- Danita Jo Talbot
The Work From Home culture.
No one ever tells you how hard it is to work from home. Whether you're new at working for yourself, or just temporarily going remote with your company, all you ever hear is the good stuff. I can wear my pajamas all day. I'm able to set my own hours. While both are true possibilities, when this becomes your daily routine, well, let's say there can be too much of a good thing. Let me be clear, working from home is often times the single hardest adjustment when leaving the corporate world.
So a friend asked me, how do you handle working from home everyday? Right now, many people find themselves suddenly working from home in these times of health safety. And I'm here to share what works for me.
1. The best tool is a good pair of earbuds.
Hands free is almost essential when working from home, because you'll spend a lot more time on conference calls and video meetings than you ever thought. And do everyone a favor by not making them suffer through speaker phone distortion, echos, and feedback. You'll hear them more clearly and you'll be more easily understood. And that will be key. Oh, and figure out now how to use the mute button :)
2. Technology is your friend.
Whether you set up video calls that help you bring the team together, use screen and file share so that you can collaborate easier, or keep track of team projects/assignments with shared lists, you'll need technological capabilities. There are tons of free services out there. UberConference, Trello, AirTable and Google Folders are some of my favorites. Get one. Heck, get more than one. Set it up. Practice how to use it. And an awesome side effect is that it'll force you to take a shower and wear proper clothes for that video call.
3. Boundaries People.
The line between when you're working and when you're not will become blurred. I know you're calling shenanigans on me. But really, sometimes you may be able to brainstorm ideas for your next meeting while wiping off your kitchen countertops. And sometimes you'll need to have an alarm to remind you that it's time to stop work for lunch. Just set healthy boundaries that help you be most effective. Know thyself. And set a clear end to your day. Sometimes I actually say the words, "I'm done!" so that I can hear myself out loud as I close my laptop.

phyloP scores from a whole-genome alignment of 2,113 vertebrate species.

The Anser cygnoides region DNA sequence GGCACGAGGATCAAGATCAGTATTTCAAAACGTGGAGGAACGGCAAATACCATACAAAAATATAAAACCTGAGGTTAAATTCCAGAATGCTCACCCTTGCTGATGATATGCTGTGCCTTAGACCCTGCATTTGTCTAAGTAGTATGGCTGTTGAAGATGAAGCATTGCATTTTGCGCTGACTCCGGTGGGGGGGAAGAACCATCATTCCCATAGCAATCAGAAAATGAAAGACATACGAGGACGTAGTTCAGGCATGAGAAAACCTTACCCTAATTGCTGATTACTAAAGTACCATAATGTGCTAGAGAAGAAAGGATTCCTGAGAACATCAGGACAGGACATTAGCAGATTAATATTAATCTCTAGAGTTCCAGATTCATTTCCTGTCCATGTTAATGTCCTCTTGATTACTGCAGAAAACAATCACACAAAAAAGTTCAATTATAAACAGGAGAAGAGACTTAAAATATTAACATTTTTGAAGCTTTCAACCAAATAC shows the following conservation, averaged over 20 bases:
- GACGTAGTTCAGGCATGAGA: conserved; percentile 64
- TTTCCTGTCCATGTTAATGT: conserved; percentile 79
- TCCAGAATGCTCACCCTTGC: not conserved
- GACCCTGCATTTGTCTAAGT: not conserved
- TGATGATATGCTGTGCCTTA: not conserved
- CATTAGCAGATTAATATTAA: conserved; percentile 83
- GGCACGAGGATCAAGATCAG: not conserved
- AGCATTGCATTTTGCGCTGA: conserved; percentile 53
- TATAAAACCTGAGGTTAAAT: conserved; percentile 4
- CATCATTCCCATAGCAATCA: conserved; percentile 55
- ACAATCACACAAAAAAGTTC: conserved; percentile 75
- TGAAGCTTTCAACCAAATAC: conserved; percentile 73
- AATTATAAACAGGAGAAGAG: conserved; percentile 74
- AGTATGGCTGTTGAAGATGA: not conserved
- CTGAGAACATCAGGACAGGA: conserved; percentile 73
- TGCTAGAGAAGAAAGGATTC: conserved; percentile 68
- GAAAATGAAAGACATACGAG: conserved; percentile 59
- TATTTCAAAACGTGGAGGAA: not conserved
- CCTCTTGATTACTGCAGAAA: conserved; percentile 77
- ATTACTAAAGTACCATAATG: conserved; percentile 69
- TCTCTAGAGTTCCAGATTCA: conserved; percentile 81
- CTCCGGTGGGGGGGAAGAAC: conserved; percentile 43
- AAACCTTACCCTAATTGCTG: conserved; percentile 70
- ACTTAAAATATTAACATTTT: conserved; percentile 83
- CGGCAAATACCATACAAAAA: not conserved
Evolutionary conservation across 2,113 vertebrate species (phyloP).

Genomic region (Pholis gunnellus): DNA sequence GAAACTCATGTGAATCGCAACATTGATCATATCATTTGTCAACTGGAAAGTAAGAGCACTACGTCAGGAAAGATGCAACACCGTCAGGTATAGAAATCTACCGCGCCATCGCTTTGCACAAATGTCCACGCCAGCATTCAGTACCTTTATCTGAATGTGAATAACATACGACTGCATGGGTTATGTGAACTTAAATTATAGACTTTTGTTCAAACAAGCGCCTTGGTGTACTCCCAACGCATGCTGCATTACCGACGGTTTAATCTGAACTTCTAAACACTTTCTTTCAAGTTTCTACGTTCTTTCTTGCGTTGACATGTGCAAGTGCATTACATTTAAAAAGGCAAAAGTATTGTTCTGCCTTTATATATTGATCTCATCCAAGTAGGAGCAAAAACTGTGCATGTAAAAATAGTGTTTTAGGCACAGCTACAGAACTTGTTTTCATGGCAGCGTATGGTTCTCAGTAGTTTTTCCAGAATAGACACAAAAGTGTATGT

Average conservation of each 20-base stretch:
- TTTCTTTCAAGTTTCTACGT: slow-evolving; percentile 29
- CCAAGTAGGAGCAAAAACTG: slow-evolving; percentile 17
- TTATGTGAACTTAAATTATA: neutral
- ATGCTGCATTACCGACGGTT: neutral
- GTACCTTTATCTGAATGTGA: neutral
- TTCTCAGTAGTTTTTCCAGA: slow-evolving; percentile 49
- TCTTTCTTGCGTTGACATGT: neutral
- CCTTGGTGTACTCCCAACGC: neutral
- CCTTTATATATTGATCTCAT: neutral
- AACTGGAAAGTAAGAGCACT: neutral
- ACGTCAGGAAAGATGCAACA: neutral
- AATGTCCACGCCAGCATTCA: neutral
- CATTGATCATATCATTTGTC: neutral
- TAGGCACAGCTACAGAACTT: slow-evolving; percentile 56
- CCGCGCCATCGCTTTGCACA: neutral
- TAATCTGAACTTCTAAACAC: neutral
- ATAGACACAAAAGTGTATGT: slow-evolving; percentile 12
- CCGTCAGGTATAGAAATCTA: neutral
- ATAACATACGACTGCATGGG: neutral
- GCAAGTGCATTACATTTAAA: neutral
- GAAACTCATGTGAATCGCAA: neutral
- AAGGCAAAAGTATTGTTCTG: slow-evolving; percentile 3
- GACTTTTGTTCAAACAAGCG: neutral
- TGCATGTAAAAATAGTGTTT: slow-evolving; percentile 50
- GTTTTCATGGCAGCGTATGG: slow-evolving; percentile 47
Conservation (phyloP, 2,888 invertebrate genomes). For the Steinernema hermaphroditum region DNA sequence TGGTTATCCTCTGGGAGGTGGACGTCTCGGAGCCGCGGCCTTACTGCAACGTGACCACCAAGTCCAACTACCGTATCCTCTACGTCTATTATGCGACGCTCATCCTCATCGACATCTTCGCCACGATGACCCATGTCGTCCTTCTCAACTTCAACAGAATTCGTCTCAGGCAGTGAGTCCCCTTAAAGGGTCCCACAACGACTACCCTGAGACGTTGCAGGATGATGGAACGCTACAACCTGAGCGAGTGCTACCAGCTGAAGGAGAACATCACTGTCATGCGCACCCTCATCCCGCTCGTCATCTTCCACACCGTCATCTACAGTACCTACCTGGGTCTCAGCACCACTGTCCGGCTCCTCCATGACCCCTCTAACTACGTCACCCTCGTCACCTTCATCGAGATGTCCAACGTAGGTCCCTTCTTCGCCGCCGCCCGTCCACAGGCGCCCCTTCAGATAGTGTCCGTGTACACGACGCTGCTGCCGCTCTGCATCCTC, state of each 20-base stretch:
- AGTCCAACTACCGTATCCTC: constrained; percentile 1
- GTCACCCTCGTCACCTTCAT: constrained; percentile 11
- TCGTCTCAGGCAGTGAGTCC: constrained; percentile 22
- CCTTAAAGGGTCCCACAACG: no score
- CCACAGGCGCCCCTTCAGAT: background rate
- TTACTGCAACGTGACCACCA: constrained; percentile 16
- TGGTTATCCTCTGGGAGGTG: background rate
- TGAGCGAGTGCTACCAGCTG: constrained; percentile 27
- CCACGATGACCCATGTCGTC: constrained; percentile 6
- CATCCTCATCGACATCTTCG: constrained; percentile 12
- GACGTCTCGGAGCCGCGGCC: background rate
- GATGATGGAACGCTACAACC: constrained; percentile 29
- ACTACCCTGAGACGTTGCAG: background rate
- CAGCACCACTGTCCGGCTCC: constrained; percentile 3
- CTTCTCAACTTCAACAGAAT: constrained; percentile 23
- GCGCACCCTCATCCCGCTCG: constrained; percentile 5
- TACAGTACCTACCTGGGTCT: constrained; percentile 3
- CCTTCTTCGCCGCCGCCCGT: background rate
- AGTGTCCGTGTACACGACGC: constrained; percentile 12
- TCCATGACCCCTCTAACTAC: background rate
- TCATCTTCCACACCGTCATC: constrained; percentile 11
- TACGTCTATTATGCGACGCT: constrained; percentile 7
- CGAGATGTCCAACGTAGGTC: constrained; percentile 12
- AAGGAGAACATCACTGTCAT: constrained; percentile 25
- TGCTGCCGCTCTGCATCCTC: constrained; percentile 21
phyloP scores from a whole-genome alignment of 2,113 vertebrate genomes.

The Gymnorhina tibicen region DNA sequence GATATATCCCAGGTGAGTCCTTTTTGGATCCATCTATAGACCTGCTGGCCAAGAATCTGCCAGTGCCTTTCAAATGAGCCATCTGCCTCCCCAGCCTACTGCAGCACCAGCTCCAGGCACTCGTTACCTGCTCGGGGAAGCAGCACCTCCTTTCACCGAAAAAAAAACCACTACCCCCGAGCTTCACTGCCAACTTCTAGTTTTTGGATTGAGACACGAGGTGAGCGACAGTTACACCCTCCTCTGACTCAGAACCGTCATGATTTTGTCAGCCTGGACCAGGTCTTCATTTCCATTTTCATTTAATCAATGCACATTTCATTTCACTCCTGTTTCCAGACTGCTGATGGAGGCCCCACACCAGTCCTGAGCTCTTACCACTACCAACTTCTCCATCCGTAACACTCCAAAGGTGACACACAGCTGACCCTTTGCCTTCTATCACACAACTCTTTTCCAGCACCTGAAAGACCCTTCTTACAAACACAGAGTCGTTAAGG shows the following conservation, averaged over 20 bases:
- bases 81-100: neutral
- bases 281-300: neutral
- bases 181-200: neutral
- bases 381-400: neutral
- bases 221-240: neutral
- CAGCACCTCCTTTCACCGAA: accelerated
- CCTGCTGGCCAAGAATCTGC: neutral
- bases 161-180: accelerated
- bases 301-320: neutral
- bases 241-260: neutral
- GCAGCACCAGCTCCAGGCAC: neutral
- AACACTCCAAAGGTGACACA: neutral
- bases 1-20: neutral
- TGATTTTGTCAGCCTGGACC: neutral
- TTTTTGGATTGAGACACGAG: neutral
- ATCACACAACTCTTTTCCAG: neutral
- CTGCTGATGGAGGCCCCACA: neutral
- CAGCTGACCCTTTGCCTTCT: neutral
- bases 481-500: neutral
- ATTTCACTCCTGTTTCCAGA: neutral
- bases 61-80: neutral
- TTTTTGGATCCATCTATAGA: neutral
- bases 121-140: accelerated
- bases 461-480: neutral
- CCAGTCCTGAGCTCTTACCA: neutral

4. Reward yourself.
With boundaries come rewards. (Yay!) I use rewards to help me keep those boundaries. No I'm not talking about stickers on a chart. But I am talking about being good to myself. Of course that means that I also had to learn how to be good to myself, which proved to be more difficult than I thought. I had to figure out what makes me feel good. And build it into my day. When I get that document complete, I will make myself a cup of tea. After this conference call, I'll take a walk around the block. I'm not sure why I never did this at the office, but I have to think it's because office activity vary the days organically. Left to our own, some of us will work ourselves into oblivion, or worse, unproductivity or even paralysis.
5. It's your schedule.
Your schedule is more flexible, so use it to cater to your natural rhythm. Group like tasks together and you'll become a better worker. You'll get more done, easier, quicker. Heck, you may even work fewer hours. If you're a clear thinker in morning like I am, then do your most complicated work when you first start your day, each day. Don't get sucked into sifting through your emails and letting them dominate your work pattern for the day. If your energy naturally plummets every day at 2pm, build in a walk to boost your energy back up and then tackle those administrative tasks that are easy to check off the list. As it gets dark outside and everything slows down, use it as your creative time. Whatever your natural tendencies are, know them and roll with it. Don't fight it, but make your work fit into your life not vs vs. Just be careful to set those boundaries so it's not all work and no play.
So stay home people. Get your work done. Connect with each other. Be a happier person.